Burns and Fire Disasters - vol. XII - n° 4 - December 1999
BURNS IN A SUICIDE ATTEMPT RELATED TO PSYCHIATRIC SIDE EFFECTS OF INTERFERON
Burns are sometimes a result of suicide attempts,
and here such a case is described in which interferon treatment, to which the patient had
been subjected, appears to have had a contributory effect in the depression that provoked
the attempted suicide. The patient, aged 50 yr, poured lamp oil over her body and set fire
to herself. She had been receiving interferon-a treatment for chronic hepatitis. While following this
treatment, she became anxious, irritable, insomniac, and depressed. The burns cure with
topical cream and treatment, and subsequent grafting, were uneventful. The patient had no
significant psychiatric history, and the depression is thought to have been brought on by
the interferon treatment. Physicians treating burn patients must be aware of this possible
development following interferon treatment.
Fukunishi K., Tanaka K,
Maruyama L, Takahashi K, Kitagishi K, Ueshima U., Maruyarna K.
Burns, 24: 581-3, 1998
FUNCTIONAL ANALYSIS AND
T LYMPHOCYTES INFILTRATING THE DERMIS AND EPIDERMIS OF POST-BURN HYPERTROPHIC SCAR TISSUES
This study determined the cytokine profile of T
cell clones (TCC) obtained from the dermis and epidermis of burn patients presenting
hypertrophic scars in active and remission phases. It was found that the tissues in active
hypertrophic scars were heavily infiltrated by Type 0-Type 1 polarized CD3+ lymphocytes
producing high IFN-7 and low IL-4 levels. An analysis of their surface marker phenotype
indicated that the high IFN-y production was shared equally between the CD4+ TCRoc/P and
CD8+ TCRoc/p clones. The profile of TCC from remission phase hypertrophic scars showed
pronounced infiltration of Type 0-Type I polarized lymphocytes with an even more evident
Type 1 profile. The levels of IFN-,y produced remission phase hypertrophic scar-derived
TCC were however 4 to 6 times lower than those produced by active phase hypertrophic
scar-derived TCC. These findings indicate that high levels of IFN-y produced by Type
0-Type I lymphocytes infiltrating hypertrophic scars are a feature of active hypertrophic
scars, while a reduction of this ability to produce high levels of IFN-y (but with a shift
towards a Type I-Type 2 phenotype through an increase in IL-4) is characteristic of
remission phase hypertrophic scars.
Bernabei R, Rigamonti L., Ariotti S., Stella
M., Castagnoli C.
Burns, 25: 43-8, 1999
ON BURN INJURIES RELATED TO AIRBAG
of the airbag as safety device in decreasing fatalities and reducing morbidity is well
documented: an airbag reduces fatal injuries by 45-55% if the driver is wearing a
lap-and-shoulder seat belt and by 20-40% if the driver is unbelted. Some cases have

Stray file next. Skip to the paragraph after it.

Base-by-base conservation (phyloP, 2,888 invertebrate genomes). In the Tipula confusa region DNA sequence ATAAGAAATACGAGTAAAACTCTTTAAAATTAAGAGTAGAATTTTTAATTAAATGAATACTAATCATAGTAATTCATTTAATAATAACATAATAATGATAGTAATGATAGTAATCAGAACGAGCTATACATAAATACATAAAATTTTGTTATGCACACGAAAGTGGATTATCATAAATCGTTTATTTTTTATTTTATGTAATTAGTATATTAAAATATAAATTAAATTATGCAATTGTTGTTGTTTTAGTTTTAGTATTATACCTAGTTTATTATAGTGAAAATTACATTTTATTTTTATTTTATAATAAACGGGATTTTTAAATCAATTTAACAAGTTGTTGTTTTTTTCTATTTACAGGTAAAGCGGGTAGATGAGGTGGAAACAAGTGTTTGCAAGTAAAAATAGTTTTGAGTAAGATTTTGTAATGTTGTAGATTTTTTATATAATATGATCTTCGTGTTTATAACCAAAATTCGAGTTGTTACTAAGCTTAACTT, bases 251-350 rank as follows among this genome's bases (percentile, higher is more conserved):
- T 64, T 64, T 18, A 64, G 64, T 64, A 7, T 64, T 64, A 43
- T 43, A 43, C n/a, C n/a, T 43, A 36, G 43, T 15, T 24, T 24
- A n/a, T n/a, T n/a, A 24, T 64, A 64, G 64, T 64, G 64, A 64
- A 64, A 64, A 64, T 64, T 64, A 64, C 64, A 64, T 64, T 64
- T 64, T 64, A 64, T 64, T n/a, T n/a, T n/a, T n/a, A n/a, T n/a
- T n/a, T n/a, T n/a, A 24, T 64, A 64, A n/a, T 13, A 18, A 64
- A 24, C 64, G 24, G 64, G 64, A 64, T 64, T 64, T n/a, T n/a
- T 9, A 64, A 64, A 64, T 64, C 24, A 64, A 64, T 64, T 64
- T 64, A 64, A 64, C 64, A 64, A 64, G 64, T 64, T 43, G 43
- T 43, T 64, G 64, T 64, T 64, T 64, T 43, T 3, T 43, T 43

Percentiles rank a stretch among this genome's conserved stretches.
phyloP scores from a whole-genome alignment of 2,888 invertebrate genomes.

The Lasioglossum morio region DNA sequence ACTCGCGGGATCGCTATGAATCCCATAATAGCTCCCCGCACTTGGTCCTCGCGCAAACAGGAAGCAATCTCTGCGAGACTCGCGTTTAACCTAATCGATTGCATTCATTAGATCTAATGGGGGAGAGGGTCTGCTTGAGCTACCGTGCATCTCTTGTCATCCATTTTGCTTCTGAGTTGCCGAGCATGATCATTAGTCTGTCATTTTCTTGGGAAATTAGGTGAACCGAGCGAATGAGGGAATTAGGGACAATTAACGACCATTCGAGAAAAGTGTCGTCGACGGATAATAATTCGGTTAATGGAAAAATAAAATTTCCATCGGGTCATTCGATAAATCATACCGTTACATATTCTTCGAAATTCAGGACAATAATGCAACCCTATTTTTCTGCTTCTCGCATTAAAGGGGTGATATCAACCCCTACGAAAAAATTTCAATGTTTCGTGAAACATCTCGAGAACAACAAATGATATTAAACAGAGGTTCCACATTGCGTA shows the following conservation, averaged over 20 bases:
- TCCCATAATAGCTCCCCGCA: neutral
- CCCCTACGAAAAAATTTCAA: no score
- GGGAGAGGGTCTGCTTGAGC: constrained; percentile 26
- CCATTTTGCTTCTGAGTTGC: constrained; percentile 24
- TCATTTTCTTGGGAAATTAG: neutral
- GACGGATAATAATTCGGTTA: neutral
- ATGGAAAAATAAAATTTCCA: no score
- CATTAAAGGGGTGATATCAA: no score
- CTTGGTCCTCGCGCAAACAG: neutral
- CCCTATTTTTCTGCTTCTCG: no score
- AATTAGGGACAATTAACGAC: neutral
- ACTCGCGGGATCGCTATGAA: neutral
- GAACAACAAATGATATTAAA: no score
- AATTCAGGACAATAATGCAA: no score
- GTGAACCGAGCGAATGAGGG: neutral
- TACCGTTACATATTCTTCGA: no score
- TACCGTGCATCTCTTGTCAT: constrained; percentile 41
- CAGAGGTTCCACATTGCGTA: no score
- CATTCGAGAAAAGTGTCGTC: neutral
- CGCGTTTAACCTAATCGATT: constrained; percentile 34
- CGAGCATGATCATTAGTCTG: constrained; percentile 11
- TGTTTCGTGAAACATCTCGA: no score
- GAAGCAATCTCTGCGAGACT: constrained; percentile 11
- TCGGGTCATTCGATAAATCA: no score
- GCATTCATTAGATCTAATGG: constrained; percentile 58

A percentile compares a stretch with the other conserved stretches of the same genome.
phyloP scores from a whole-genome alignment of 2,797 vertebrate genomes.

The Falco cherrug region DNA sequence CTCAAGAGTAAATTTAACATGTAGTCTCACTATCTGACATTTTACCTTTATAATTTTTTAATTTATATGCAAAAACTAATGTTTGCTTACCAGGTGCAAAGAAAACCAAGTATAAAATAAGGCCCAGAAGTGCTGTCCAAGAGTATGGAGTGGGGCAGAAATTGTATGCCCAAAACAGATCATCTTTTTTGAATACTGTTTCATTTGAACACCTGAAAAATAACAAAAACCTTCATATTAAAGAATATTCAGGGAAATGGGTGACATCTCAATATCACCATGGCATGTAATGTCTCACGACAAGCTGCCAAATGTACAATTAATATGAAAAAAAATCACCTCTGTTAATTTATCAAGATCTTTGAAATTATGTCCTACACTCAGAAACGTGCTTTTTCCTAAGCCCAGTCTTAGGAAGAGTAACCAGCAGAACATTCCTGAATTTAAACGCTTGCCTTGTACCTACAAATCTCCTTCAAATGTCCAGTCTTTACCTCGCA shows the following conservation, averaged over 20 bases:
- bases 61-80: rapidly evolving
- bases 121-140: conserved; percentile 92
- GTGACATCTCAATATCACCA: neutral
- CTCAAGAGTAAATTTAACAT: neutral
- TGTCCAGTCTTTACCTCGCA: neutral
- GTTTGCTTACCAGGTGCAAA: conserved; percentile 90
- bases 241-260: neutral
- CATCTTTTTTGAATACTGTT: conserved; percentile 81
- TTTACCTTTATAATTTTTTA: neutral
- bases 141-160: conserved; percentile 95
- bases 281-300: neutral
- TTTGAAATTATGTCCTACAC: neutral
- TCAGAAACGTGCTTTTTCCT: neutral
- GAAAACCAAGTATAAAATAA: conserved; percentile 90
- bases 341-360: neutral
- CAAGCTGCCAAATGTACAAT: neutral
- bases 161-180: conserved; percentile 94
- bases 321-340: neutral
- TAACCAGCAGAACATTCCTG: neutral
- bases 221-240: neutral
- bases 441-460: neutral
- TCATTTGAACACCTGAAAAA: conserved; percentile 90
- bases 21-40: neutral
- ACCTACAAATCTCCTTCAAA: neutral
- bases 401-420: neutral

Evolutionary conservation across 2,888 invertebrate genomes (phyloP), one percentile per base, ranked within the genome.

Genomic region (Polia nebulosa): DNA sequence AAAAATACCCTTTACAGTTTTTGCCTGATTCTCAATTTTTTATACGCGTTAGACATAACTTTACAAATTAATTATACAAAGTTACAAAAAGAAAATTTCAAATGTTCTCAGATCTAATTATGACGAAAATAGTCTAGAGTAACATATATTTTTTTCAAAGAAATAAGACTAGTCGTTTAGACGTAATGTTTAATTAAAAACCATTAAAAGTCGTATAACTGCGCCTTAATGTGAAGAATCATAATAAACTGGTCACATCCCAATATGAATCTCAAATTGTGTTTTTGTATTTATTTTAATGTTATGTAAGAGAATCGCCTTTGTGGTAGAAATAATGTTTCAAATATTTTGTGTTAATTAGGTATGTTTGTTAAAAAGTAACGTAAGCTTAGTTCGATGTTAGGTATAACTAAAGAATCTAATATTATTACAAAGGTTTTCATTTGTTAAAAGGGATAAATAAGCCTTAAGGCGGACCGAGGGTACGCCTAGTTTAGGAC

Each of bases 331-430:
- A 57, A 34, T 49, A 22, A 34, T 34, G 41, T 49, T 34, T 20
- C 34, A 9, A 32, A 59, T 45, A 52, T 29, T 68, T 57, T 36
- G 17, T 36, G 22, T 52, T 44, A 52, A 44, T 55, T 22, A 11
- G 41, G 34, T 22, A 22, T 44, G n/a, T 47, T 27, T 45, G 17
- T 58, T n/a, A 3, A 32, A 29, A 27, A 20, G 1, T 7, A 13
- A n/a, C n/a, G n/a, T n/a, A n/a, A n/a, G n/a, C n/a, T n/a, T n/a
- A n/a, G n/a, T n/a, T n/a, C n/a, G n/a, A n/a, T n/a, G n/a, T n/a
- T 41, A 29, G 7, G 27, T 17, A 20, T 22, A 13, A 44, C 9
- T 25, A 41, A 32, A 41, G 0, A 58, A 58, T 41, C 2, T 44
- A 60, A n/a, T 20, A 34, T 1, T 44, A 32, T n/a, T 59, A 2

however occurred of burns due to airbag deployment. Such injuries will occur more
frequently as airbags are more widely used. The various types of burn that can occur
following airbag deployment are reviewed. These include thermal burns, chemical burns, and
Baruchin A.M., Jakini L,
Rosenberg L., Nahlieli 0.
EFFICACY OF A RISE IN C-REACTIVE PROTEIN SERUM
LEVELS AS AN EARLY INDICATOR OF SEPSIS IN BURNED CHILDREN
Burns, 25: 49-52, 1999
Any information that can help physicians to
pronounce an early diagnosis of sepsis could potentially improve the treatment of burn
patients. This paper shows how a defined rise in C-reactive protein serum levels can be
useful in this way. C-reactive protein serum levels were measured in 57 patients with
3-92% T13SA burns. A rise in Creactive protein serum levels was defined as an increase of
at least 3 mg/dL for two days or 10 ing for 1 day. Patients were defined as septic when
they received systemic antibiotics and exhibited at least two of 16 specific clinical
parameters. C-reactive protein serum levels accurately predicted sepsis in 82% of cases.
Nonseptic patients generally did not manifest increased C-reactive protein serum levels.
When sepsis occurred, it was always preceded by increased C-reactive protein, and
increased C-reactive protein occurred 2.3 ± 0.5 days before the patient was clinically
deemed to be septic.
Neely AX, Smith W.L., Warden G.D.
J. Burn Care Rehabil., 19: 102-5, 1998
TREATMENT OF THE SERIOUSLY BURNED INFANT
Sheridan R., Remensnyder J., Prelack K., Petras L.,
Recent experience with large burns
(over 30% TI3SA) in infants (under lyr of age) has shown that results improve if certain
treatment protocols are followed. These include precise fluid support, excision, and
biological closure in full-thickness wounds within 5 days, limited exposure to high
inflating pressures (over 40 cm H20), weekly replacement of central venous catheters, and
intensive nutritional support via the enteral route when possible. Such treatment was
applied in 12 burned infants. Two children had inhalation injury, one had aspirated hot
liquid, and six required mechanical ventilation. Major infectious complications occurred
in four children. Complications included pneumonia (two), catheter sepsis (two),
peritonitis (one), and wound sepsis (two). Six children required parenteral nutritional
support. All the children survived and returned home. It is concluded that infants with
large burns can survive if appropriately treated according to the protocol indicated.
L Burn Care Rehabil., 19: 115-8, 1998
SENSORIMOTOR DEFICIT. A SPECIAL RISK GROUP
Certain categories of children are more
susceptible than others to the risk of lethal burns. These include sufferers from spina
bifida, cerebral palsy, mental retardation, developmental delays, and seizure states. The
children affected may present sensorimotor deficit such as gait or co-ordination